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  • Kerry D. Krauss

Migrating Butterflies

Recently I have spotted several monarch butterflies. They paid very special attention to the lilac up the road, as did I.

Butterflies in general captivate me. The transformation they undergo from egg to caterpillar to full fledged adult enthralls me. They are tenaciously delicate creatures. I never took physics, so I don’t understand how they can actually fly with any purpose. Like drunken kites, they flitter haphazardly, but somehow, they reach their destination.

The danaus plexippus plexippus (Latin for I can’t believe I’m flying)(I didn’t take Latin either) migrate north from southern Mexico. The journey of the monarch begins in March. By stages they eventually arrive in Canada, well north of the American border. It is a 2500 mile journey. The southward migration begins in September until they return to the Mexican states of Michoacán and México.

I’ve been playing with some math in my head. A healthy adult can walk about 25 miles a day. It would take me (assuming I’m healthy…and an adult) 100 days to walk the migratory pattern…one way. That would be a walk from Winnipeg to Mexico City.

Here’s the thing, the monarch colonies require a four-generation cycle to finish the journey. The butterflies that began the journey in April are not the butterflies that return to Mexico in November. The individual does not accomplish the journey, but the colony does. Let me say that again. THE INDIVIDUAL DOES NOT ACCOMPLISH THE JOURNEY, BUT THE COLONY DOES.

I think of Moses, leading the miserable and complaining Israelites out of captivity. After forty years of wandering (or wondering), God allows Moses to climb a mountain and see the Promised Land. He dies there, never reaching his destination.

The Israelites suffered greatly. They at least complained greatly. For most of their sojourn through the middle east, they repeated the refrain, “Let’s go back.” They would remember how much better slavery was. They had food. They had water. They had shelter. They had stability. They preferred captive stability to liberated chaos.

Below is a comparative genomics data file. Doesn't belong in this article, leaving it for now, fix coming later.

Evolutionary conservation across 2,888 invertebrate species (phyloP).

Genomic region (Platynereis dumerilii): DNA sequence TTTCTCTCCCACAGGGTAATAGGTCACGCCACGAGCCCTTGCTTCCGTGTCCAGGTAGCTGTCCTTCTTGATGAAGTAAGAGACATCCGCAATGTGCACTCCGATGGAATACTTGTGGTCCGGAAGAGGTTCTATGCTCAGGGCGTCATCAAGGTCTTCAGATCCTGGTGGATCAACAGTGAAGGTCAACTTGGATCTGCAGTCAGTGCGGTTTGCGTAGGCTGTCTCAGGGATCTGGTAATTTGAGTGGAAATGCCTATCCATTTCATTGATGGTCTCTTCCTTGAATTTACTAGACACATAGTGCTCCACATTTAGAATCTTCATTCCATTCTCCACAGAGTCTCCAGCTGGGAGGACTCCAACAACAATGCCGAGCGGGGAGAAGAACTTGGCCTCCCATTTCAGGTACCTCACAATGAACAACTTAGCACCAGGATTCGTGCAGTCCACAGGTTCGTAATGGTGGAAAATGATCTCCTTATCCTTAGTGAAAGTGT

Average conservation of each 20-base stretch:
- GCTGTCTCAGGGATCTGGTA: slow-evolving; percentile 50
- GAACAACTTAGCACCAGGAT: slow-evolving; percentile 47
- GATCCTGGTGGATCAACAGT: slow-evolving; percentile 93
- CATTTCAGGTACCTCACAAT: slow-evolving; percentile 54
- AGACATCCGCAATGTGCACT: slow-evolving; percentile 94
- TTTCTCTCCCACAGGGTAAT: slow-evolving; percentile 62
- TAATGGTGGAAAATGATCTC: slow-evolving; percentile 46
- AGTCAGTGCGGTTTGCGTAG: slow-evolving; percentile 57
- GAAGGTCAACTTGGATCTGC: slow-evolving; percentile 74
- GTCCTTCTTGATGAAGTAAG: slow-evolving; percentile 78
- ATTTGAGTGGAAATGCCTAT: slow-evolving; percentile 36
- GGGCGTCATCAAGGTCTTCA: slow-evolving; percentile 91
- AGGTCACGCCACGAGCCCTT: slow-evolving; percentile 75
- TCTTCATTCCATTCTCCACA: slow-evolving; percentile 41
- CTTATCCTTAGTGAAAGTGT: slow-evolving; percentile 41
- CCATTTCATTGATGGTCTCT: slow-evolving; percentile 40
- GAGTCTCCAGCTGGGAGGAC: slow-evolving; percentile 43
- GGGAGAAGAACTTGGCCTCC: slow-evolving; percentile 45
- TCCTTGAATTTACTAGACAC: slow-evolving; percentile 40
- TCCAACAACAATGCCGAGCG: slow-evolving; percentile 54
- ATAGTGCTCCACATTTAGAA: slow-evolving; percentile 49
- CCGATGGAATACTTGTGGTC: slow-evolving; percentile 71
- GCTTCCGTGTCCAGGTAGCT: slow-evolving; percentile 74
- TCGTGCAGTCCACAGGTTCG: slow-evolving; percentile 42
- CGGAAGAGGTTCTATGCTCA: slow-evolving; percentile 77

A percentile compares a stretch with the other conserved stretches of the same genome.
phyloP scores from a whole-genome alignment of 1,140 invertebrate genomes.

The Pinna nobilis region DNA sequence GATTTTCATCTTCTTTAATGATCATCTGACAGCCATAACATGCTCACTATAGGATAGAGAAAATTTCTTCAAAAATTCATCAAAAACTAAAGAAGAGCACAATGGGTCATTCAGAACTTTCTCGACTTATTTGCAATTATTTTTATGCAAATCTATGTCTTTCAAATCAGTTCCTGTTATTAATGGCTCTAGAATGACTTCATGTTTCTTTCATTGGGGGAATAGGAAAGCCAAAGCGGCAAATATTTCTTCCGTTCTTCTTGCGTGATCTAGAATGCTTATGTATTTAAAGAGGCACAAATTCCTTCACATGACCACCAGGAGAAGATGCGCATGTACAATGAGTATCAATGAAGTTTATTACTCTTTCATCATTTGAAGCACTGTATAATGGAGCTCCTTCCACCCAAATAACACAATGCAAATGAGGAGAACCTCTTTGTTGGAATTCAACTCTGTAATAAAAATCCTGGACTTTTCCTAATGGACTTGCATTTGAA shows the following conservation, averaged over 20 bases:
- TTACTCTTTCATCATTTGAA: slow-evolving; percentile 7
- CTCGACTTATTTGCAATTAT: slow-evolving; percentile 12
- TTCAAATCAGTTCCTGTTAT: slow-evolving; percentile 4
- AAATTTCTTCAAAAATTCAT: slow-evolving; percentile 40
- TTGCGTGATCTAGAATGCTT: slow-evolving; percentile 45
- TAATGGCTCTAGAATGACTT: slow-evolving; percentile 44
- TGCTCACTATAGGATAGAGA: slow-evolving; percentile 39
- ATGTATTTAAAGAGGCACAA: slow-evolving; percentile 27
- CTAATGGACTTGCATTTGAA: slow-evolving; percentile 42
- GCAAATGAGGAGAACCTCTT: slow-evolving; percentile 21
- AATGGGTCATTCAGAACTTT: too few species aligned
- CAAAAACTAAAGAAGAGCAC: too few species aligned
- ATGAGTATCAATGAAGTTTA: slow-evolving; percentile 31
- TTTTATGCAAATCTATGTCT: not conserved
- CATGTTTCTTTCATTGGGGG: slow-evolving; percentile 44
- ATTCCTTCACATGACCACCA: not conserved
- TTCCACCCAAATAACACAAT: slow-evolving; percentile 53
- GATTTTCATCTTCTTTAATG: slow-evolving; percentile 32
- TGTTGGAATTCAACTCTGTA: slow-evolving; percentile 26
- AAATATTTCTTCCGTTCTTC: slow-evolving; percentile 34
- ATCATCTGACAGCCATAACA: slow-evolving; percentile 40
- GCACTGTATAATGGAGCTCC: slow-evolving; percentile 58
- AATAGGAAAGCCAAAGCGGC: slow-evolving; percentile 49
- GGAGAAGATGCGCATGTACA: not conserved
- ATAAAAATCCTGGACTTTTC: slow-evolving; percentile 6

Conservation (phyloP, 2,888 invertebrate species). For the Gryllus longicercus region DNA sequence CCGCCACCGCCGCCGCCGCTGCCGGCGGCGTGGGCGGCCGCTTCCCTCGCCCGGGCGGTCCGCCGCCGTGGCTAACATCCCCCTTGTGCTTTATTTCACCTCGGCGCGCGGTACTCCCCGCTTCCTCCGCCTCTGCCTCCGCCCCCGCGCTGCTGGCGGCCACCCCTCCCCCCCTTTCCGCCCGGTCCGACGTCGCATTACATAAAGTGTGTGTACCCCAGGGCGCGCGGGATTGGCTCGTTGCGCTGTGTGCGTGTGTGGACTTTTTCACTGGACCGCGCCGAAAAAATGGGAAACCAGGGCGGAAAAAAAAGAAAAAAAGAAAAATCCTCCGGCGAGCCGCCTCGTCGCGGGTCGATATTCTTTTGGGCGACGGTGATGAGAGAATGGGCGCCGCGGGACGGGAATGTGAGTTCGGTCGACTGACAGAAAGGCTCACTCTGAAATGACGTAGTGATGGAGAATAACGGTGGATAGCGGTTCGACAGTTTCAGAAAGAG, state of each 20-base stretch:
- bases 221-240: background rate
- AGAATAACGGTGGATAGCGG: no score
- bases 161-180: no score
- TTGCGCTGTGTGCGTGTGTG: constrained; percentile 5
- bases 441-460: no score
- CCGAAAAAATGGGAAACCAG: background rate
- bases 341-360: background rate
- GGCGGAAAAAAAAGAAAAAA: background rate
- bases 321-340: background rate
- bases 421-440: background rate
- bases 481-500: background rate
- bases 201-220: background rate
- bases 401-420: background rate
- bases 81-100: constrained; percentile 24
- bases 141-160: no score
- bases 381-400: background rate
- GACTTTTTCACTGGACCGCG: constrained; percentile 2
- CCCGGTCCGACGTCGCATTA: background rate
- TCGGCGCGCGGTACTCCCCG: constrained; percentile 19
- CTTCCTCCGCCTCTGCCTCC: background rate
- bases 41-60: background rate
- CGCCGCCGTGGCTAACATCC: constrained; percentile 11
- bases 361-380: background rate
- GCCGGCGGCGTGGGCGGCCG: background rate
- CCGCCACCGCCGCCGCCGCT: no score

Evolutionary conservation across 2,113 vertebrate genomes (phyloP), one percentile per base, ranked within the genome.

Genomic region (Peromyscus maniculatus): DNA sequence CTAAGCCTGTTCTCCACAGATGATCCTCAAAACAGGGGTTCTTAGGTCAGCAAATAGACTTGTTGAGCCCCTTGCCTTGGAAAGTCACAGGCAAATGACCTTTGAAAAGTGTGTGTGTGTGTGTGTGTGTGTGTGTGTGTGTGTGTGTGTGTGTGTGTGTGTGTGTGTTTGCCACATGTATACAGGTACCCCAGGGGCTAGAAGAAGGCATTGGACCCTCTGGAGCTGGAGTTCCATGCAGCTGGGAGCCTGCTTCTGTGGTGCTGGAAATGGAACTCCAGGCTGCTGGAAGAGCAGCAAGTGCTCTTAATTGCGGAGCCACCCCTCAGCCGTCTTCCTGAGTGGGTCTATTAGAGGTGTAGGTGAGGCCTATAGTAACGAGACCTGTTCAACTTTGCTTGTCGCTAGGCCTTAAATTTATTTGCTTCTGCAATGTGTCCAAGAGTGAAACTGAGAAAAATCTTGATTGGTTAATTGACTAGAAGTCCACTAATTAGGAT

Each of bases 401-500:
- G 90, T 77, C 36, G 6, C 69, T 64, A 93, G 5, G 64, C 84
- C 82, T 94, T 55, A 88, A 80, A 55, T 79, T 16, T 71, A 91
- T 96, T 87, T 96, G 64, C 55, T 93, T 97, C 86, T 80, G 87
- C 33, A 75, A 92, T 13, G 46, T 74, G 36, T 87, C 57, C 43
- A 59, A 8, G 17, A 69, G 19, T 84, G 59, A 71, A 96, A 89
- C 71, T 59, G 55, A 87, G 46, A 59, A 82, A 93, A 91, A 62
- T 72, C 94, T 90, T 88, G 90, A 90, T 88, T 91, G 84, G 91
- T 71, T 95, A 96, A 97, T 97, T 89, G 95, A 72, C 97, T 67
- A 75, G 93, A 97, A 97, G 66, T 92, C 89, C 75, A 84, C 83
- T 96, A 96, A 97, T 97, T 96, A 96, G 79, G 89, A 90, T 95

We, too, spent a season wandering and wondering. From March 15th to May 25th we wandered a desert filled with anxiety and solitude, death and living, despair and hope. We had our share of complaining. Even though we didn’t know where we were going, I believe we all knew we weren’t going back.

I think of Martin Luther King, Jr. His last speech referenced the Moses story:

I just want to do God's will. And He's allowed me to go up to the mountain. And I've looked over. And I've seen the promised land. I may not get there with you. But I want you to know tonight, that we, as a people, will get to the promised land. So I'm happy, tonight. I'm not worried about anything. I'm not fearing any man. Mine eyes have seen the glory of the coming of the Lord.

THE INDIVIDUAL DOES NOT ACCOMPLISH THE JOURNEY, BUT THE COMMUNITY DOES. We have a long way to go to racial equality. I have seen the promised land of deep care, communal compassion, limitless love, true mercy-filled justice for all. We may not get there, but our community will. We may not be the ones who create sustained changes to the cultural, political, religious, and economic systems. We may not be the ones who step into the promised land, but we will get to the promised land.

I love you.

I need you.

I hope for you.

Please be safe.

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